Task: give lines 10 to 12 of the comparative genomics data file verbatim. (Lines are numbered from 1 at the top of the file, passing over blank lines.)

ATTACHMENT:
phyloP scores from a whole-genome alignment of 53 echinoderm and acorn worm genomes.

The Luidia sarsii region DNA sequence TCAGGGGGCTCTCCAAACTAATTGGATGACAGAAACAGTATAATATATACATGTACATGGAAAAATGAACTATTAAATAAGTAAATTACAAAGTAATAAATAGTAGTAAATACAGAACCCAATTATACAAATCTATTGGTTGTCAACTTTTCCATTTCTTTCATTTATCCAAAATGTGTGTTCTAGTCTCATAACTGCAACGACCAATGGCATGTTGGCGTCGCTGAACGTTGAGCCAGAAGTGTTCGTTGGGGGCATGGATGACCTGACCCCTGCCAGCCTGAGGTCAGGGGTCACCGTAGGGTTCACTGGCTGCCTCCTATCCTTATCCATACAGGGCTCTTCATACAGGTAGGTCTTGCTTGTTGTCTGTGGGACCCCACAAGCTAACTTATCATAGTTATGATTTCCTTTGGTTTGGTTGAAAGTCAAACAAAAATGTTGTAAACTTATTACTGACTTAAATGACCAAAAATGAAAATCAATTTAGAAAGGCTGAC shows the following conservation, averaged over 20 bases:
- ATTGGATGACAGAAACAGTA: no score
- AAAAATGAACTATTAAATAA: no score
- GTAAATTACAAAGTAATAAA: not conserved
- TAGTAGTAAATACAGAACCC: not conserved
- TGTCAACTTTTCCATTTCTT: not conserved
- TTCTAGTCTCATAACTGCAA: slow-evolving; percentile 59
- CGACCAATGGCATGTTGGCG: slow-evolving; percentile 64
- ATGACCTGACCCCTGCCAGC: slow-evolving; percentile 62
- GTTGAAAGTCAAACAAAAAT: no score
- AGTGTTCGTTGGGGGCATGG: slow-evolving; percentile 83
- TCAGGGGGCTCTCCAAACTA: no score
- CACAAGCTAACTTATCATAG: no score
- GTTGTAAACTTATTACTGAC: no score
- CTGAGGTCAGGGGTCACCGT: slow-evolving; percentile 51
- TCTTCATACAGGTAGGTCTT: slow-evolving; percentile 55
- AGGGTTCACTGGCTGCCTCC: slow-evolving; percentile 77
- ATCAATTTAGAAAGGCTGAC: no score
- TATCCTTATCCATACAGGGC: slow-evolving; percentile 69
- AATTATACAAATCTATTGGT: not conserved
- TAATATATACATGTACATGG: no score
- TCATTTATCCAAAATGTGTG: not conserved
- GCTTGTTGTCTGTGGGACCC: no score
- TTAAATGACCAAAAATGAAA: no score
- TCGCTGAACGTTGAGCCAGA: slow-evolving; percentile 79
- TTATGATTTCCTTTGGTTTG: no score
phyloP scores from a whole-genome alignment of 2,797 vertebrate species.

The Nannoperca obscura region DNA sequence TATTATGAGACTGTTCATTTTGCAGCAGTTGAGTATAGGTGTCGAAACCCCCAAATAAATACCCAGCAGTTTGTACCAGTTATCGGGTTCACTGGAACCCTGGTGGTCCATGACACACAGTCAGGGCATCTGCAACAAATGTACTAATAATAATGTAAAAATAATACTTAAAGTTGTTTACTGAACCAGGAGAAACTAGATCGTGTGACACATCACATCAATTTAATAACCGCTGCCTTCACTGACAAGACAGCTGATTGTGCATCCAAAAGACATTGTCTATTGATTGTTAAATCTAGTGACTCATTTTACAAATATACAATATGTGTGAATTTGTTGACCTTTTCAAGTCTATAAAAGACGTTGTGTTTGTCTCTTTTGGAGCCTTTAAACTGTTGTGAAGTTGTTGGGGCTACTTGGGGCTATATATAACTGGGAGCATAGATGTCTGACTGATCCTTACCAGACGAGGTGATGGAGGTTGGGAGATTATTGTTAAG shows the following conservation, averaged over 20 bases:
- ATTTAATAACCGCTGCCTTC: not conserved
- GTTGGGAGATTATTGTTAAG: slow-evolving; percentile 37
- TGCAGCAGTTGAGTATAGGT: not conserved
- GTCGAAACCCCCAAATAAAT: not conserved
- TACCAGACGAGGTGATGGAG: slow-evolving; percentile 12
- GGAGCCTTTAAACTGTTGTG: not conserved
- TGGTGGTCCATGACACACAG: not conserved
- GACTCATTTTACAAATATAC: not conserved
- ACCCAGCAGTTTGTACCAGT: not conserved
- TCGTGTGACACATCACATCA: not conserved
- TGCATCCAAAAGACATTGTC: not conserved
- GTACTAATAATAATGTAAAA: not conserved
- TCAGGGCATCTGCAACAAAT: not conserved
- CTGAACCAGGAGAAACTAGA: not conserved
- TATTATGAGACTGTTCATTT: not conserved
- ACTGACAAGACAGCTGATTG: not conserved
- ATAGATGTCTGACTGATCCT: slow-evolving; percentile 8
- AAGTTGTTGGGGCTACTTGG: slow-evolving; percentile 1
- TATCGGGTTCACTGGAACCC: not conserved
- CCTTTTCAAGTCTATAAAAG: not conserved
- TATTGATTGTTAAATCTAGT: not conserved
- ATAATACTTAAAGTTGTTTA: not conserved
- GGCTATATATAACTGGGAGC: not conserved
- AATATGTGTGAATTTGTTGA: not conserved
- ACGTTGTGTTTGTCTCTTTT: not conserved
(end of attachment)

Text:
- ATGACCTGACCCCTGCCAGC: slow-evolving; percentile 62
- GTTGAAAGTCAAACAAAAAT: no score
- AGTGTTCGTTGGGGGCATGG: slow-evolving; percentile 83